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Fibrosis

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Title: Fibrosis  
Author: World Heritage Encyclopedia
Language: English
Subject: Alcoholic liver disease, Arthrofibrosis, Connective tissue, Scar, Myelophthisic anemia
Collection: Medical Terminology, Symptoms and Signs
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Fibrosis

Fibrosis
Micrograph of a heart showing fibrosis (yellow - left of image) and amyloid deposition (brown - right of image). Movat's stain.
Classification and external resources
Specialty Pathology
MeSH D005355

Fibrosis is the formation of excess fibrous

  • International Scar Meeting in Tokyo 2010 International Scar Meeting

External links

  1. ^ Glossary of dermatopathological terms. DermNet NZ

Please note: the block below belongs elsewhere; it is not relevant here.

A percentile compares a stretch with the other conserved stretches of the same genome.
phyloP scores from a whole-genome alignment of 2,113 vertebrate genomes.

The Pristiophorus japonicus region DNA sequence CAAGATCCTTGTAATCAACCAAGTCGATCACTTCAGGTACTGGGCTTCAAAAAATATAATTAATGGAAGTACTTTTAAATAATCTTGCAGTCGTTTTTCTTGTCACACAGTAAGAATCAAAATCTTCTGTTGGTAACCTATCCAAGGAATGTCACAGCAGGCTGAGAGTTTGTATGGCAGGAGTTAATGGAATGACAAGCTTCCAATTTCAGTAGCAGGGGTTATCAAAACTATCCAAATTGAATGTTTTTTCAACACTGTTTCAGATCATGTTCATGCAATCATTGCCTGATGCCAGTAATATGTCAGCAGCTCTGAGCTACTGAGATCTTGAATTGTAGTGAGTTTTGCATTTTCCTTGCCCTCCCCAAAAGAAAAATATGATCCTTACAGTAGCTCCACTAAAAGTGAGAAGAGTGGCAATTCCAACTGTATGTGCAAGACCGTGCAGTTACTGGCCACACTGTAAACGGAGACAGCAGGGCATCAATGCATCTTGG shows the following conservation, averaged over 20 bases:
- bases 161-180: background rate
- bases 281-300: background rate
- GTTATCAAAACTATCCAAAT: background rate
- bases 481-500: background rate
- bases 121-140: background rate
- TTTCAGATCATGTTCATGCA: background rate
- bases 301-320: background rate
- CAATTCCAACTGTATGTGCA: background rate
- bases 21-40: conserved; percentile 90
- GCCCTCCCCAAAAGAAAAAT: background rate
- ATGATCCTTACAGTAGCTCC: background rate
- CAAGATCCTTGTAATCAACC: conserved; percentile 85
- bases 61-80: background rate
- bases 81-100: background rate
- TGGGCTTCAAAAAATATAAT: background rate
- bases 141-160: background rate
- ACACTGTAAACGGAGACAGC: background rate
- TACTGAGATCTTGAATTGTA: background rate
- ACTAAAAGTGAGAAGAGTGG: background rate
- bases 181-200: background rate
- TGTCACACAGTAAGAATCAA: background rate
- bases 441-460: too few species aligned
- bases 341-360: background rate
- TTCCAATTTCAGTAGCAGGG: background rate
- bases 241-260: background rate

2. ^ Trojanowska, Maria (15 June 2012). "Mediators of Fibrosis". The Open Rheumatology Journal 6 (1): 70–71.  

References

Other

Heart

Liver

Lungs

Micrograph showing cirrhosis of the liver. The tissue in this example is stained with a trichrome stain, in which fibrosis is colored blue. The red areas are the nodular liver tissue

Fibrosis can occur in many tissues within the body, typically as a result of inflammation or damage, and examples include:

Examples of fibrosis

Fibrosis is similar to the process of scarring, in that both involve stimulated cells laying down connective tissue, including collagen and glycosaminoglycans. Immune cells called macrophages, as well as any damaged tissue between surfaces called interstitium, release TGF beta. There are numerous reasons for this, including inflammation of the nearby tissue, or a generalised inflammatory state, with increased circulating mediators. TGF beta stimulates the proliferation and activation of fibroblasts, which deposit connective tissue.[2]

Physiology

Contents

  • Physiology 1
  • Examples of fibrosis 2
  • References 3
  • External links 4

[1]

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